While we have the can apart, let’s talk about the baffle stack. AAC and most of the other big names in silencers still use the old “k baffle” design, stacking identical cups on top of each other (and often welding them in place) to make the baffle stack. Liberty disagrees, and has committed to making every one of their silencers using a monocore design (a solid chunk of milled metal). Not only does it result in a more durable design, but it makes for a much easier to maintain silencer as well. There is one drawback, namely a more pronounced first round “pop” when using the can. Once the oxygen in the can has been exhausted, though, it works just as well as everything else. And they’re working on fixing the first round pop issue as well.
Part of that disassembly process is removing the adapter at the end of the silencer, a $95 part that can be replaced with any number of alternative threadings and mounts. There are adapters available for everything from boring old 1/2×28 through Uzi and H&K 3-lug mounts, all on the website available for sale. The best results come with direct thread adapters though.
The can is only guaranteed to shoot up to subsonic .308 ammunition, but thanks to the improved internal design it’s capable of much more. “We know people are going to push the limits, so we decided to be conservative with the calibers we listed” says David Saylors, owner of Liberty Suppressors. He told me of one event he went to where they slapped a Mystic-X on the end of a short barreled 7.62×39 AK-47 and loaded up a 75 round drum magazine. Apparently the silencer continued to work flawlessly as the materials heated up, but the can eventually turned cherry red and then the Cerakote finish literally burned off. Not something you’d want to do to your own NFA device, but it’s good to know that the product is capable of much more than “normal usage” will put it through.
So what we have is a silencer that is rated for an insane number of calibers, that is easy to take apart and maintain, and looks damn spiffy to boot. That’s all well and good, but the real question is how well the can works in the real world. To get an answer we flew down to Georgia to meet with the folks from Liberty Suppressors and test out their gear. As for how it went, well, you be the judge.
We tested the four main calibers people will use this can with, namely .22lr on rifles and handguns, 9mm, 300 BLK, and 5.56 NATO. In every case, the result was a shooting experience on par with anything else currently on the market today. Every round was hearing safe, and while the suppression with the larger calibers wasn’t as drastic as with a dedicated silencer it was still sufficient for anything from target shooting to hunting. In other words, it’s a true jack of all trades.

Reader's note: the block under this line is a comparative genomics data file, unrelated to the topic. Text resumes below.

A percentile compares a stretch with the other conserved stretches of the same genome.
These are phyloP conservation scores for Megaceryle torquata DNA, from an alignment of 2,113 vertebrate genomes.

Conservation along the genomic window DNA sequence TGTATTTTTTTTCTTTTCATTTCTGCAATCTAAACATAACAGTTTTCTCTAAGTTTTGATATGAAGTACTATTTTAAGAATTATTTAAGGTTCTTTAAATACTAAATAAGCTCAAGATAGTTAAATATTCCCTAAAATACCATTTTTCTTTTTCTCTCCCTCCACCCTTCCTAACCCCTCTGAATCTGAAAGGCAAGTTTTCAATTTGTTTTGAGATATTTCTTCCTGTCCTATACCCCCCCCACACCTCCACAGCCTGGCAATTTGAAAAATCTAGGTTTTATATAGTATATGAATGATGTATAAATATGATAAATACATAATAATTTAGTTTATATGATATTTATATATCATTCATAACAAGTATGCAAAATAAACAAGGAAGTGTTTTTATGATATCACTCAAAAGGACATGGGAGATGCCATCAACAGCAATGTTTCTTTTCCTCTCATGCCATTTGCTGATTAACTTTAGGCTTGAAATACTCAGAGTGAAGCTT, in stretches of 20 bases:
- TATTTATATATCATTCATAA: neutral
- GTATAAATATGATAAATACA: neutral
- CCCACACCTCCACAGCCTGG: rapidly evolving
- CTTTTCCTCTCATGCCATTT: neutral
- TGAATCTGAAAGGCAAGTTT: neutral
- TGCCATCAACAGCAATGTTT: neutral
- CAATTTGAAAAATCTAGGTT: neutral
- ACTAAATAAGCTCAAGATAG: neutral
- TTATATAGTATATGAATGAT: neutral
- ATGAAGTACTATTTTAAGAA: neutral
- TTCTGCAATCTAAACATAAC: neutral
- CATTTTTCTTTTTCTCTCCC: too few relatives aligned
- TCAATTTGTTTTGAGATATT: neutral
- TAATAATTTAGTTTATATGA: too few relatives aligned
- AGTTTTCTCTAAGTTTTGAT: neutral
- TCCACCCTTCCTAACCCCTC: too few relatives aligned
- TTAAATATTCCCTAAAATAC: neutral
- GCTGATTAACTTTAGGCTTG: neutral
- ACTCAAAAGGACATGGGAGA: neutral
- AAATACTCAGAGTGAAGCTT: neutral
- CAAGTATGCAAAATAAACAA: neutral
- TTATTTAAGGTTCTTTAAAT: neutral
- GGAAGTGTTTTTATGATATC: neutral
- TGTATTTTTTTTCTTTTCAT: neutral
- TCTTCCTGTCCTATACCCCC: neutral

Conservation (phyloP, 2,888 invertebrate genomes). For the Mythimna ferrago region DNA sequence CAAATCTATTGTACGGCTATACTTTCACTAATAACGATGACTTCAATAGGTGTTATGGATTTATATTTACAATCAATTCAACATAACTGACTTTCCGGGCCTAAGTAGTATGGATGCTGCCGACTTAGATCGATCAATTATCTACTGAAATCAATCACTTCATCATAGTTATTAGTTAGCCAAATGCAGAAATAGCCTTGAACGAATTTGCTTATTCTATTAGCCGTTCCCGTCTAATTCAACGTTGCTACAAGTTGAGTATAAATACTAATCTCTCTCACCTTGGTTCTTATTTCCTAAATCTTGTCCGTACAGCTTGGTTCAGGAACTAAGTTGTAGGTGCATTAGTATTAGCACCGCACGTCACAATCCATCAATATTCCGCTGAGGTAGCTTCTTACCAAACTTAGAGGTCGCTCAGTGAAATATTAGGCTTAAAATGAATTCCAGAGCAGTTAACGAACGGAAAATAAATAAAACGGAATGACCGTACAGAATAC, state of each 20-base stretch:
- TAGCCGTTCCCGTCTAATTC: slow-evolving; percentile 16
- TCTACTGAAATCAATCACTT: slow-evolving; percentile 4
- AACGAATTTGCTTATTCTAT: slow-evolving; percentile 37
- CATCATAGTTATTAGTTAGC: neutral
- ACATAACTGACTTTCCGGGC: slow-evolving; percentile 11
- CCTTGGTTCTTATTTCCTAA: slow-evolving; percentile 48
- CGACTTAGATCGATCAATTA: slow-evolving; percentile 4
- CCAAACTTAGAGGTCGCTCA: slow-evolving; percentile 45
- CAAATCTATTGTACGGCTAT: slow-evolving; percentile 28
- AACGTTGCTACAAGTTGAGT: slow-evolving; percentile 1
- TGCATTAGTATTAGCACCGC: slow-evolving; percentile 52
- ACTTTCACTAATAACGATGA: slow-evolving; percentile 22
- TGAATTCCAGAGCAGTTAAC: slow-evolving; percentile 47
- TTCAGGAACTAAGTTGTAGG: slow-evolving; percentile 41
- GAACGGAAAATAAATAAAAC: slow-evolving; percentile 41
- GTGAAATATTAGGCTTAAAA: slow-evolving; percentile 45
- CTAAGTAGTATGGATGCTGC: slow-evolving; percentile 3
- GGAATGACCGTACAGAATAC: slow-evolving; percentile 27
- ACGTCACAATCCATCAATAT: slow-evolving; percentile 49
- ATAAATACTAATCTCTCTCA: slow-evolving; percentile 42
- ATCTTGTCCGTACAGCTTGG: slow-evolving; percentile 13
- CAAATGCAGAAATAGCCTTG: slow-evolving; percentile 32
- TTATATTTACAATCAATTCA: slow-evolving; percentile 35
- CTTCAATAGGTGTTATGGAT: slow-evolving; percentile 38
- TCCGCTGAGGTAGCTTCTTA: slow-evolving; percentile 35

The last hurdle people have for silencers is often the biggest: the price. Cans can be expensive, but Liberty Suppressors prices their products extremely competitively. For example, the Advanced Armament Ti-Rant 9mm (which is a competing 9mm pistol silencer that still uses individual K baffles and is a pain to take apart) is priced at $850. The Liberty Mystic-X, which is rated for an order of magnitude more calibers including supersonic .300 BLK which the Ti-Rant can’t do, is priced at $799. It’s not a huge difference in price, but given the vastly improved utility it’s significant enough to get people to pay attention.
My standard recommendation for people looking to buy their first silencer used to be AAC’s 762-SDN-6. It’s a great rifle can, but the quick attach system wears out quickly and it can’t do rimfire calibers. Having spent some time with the Liberty Mystic-X, I think I’ve found a new go-to recommendation for new can owners. Liberty set out to make a product that would meet and exceed the needs of a first time owner, and I think they blew it out of the water.
Ratings (out of 5):
Sound Suppression: * * * *
The first round pop is still a problem, but it’s not a deal breaker. Due to the nature of the silencer’s design it isn’t the ideal can for things like .300 BLK and 5.56, but it does the job well enough.
Build Quality: * * * * *
I’ve got no complaints about the quality of their product. The mounts feel chunky and solid, and the tube itself seems durable enough for years of use in the field.
Ease of Use: * * * * *
Screw on, screw off. Cleaning is a snap too.
Overall Rating: * * * * *
If you’re a first time silencer owner, this is the can to get. Even if you own other silencers, it’s still worth a look as an every-day utility can.